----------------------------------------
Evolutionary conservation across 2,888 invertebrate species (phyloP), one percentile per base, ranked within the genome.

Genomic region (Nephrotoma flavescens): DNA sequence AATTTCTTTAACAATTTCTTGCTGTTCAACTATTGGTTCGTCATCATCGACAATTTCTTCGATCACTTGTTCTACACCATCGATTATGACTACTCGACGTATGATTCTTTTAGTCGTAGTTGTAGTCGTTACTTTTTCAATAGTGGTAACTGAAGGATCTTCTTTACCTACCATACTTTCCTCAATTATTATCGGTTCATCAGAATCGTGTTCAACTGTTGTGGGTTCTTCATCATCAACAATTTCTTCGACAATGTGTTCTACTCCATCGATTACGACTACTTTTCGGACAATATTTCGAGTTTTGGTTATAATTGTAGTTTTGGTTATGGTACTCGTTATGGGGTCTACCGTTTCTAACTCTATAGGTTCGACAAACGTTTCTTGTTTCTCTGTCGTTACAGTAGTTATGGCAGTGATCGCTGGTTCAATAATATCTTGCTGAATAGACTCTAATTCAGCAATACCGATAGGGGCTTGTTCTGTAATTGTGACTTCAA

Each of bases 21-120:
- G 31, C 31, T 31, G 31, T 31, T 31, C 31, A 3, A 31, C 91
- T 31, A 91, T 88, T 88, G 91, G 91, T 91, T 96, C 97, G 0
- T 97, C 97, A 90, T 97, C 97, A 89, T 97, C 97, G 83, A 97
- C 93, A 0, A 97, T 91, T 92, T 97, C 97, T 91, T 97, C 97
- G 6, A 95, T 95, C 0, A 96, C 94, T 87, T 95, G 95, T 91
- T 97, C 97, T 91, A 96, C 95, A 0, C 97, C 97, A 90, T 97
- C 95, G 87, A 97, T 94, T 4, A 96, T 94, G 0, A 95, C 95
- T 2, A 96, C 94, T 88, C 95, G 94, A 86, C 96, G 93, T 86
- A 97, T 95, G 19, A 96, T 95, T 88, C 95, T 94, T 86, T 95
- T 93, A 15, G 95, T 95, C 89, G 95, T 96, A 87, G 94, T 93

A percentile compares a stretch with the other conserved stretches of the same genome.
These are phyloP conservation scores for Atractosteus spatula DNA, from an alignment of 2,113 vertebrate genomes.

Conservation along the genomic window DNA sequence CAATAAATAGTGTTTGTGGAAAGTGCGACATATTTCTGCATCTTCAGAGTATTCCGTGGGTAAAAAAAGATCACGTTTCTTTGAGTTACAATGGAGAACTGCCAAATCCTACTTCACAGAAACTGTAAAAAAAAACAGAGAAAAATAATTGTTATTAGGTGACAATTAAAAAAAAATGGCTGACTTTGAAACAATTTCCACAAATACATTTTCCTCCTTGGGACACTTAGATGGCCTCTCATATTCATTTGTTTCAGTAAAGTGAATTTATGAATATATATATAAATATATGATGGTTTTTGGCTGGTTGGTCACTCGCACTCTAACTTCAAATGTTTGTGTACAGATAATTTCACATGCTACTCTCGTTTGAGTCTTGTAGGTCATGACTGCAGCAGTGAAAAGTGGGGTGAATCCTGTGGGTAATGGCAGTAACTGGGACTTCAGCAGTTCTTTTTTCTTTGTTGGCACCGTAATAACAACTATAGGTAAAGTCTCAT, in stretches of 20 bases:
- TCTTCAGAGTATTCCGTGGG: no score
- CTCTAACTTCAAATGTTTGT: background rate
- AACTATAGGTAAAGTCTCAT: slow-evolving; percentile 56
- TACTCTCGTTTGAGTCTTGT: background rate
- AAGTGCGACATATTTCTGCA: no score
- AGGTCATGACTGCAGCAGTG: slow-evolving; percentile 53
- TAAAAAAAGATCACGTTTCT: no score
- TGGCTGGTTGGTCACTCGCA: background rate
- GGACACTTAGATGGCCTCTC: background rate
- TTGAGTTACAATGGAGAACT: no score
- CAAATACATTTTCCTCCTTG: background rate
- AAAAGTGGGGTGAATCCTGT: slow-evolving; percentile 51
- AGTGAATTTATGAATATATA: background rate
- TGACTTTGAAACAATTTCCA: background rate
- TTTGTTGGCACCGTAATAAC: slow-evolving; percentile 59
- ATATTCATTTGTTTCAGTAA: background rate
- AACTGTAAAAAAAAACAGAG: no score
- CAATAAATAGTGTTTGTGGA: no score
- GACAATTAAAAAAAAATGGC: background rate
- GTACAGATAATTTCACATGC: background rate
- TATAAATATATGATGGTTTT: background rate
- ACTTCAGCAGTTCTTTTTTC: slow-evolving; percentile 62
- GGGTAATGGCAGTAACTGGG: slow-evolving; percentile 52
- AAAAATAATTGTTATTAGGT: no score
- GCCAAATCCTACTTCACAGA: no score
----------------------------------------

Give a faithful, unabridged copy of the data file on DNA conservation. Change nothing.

Evolutionary conservation across 2,888 invertebrate species (phyloP), one percentile per base, ranked within the genome.

Genomic region (Nephrotoma flavescens): DNA sequence AATTTCTTTAACAATTTCTTGCTGTTCAACTATTGGTTCGTCATCATCGACAATTTCTTCGATCACTTGTTCTACACCATCGATTATGACTACTCGACGTATGATTCTTTTAGTCGTAGTTGTAGTCGTTACTTTTTCAATAGTGGTAACTGAAGGATCTTCTTTACCTACCATACTTTCCTCAATTATTATCGGTTCATCAGAATCGTGTTCAACTGTTGTGGGTTCTTCATCATCAACAATTTCTTCGACAATGTGTTCTACTCCATCGATTACGACTACTTTTCGGACAATATTTCGAGTTTTGGTTATAATTGTAGTTTTGGTTATGGTACTCGTTATGGGGTCTACCGTTTCTAACTCTATAGGTTCGACAAACGTTTCTTGTTTCTCTGTCGTTACAGTAGTTATGGCAGTGATCGCTGGTTCAATAATATCTTGCTGAATAGACTCTAATTCAGCAATACCGATAGGGGCTTGTTCTGTAATTGTGACTTCAA

Each of bases 21-120:
- G 31, C 31, T 31, G 31, T 31, T 31, C 31, A 3, A 31, C 91
- T 31, A 91, T 88, T 88, G 91, G 91, T 91, T 96, C 97, G 0
- T 97, C 97, A 90, T 97, C 97, A 89, T 97, C 97, G 83, A 97
- C 93, A 0, A 97, T 91, T 92, T 97, C 97, T 91, T 97, C 97
- G 6, A 95, T 95, C 0, A 96, C 94, T 87, T 95, G 95, T 91
- T 97, C 97, T 91, A 96, C 95, A 0, C 97, C 97, A 90, T 97
- C 95, G 87, A 97, T 94, T 4, A 96, T 94, G 0, A 95, C 95
- T 2, A 96, C 94, T 88, C 95, G 94, A 86, C 96, G 93, T 86
- A 97, T 95, G 19, A 96, T 95, T 88, C 95, T 94, T 86, T 95
- T 93, A 15, G 95, T 95, C 89, G 95, T 96, A 87, G 94, T 93

A percentile compares a stretch with the other conserved stretches of the same genome.
These are phyloP conservation scores for Atractosteus spatula DNA, from an alignment of 2,113 vertebrate genomes.

Conservation along the genomic window DNA sequence CAATAAATAGTGTTTGTGGAAAGTGCGACATATTTCTGCATCTTCAGAGTATTCCGTGGGTAAAAAAAGATCACGTTTCTTTGAGTTACAATGGAGAACTGCCAAATCCTACTTCACAGAAACTGTAAAAAAAAACAGAGAAAAATAATTGTTATTAGGTGACAATTAAAAAAAAATGGCTGACTTTGAAACAATTTCCACAAATACATTTTCCTCCTTGGGACACTTAGATGGCCTCTCATATTCATTTGTTTCAGTAAAGTGAATTTATGAATATATATATAAATATATGATGGTTTTTGGCTGGTTGGTCACTCGCACTCTAACTTCAAATGTTTGTGTACAGATAATTTCACATGCTACTCTCGTTTGAGTCTTGTAGGTCATGACTGCAGCAGTGAAAAGTGGGGTGAATCCTGTGGGTAATGGCAGTAACTGGGACTTCAGCAGTTCTTTTTTCTTTGTTGGCACCGTAATAACAACTATAGGTAAAGTCTCAT, in stretches of 20 bases:
- TCTTCAGAGTATTCCGTGGG: no score
- CTCTAACTTCAAATGTTTGT: background rate
- AACTATAGGTAAAGTCTCAT: slow-evolving; percentile 56
- TACTCTCGTTTGAGTCTTGT: background rate
- AAGTGCGACATATTTCTGCA: no score
- AGGTCATGACTGCAGCAGTG: slow-evolving; percentile 53
- TAAAAAAAGATCACGTTTCT: no score
- TGGCTGGTTGGTCACTCGCA: background rate
- GGACACTTAGATGGCCTCTC: background rate
- TTGAGTTACAATGGAGAACT: no score
- CAAATACATTTTCCTCCTTG: background rate
- AAAAGTGGGGTGAATCCTGT: slow-evolving; percentile 51
- AGTGAATTTATGAATATATA: background rate
- TGACTTTGAAACAATTTCCA: background rate
- TTTGTTGGCACCGTAATAAC: slow-evolving; percentile 59
- ATATTCATTTGTTTCAGTAA: background rate
- AACTGTAAAAAAAAACAGAG: no score
- CAATAAATAGTGTTTGTGGA: no score
- GACAATTAAAAAAAAATGGC: background rate
- GTACAGATAATTTCACATGC: background rate
- TATAAATATATGATGGTTTT: background rate
- ACTTCAGCAGTTCTTTTTTC: slow-evolving; percentile 62
- GGGTAATGGCAGTAACTGGG: slow-evolving; percentile 52
- AAAAATAATTGTTATTAGGT: no score
- GCCAAATCCTACTTCACAGA: no score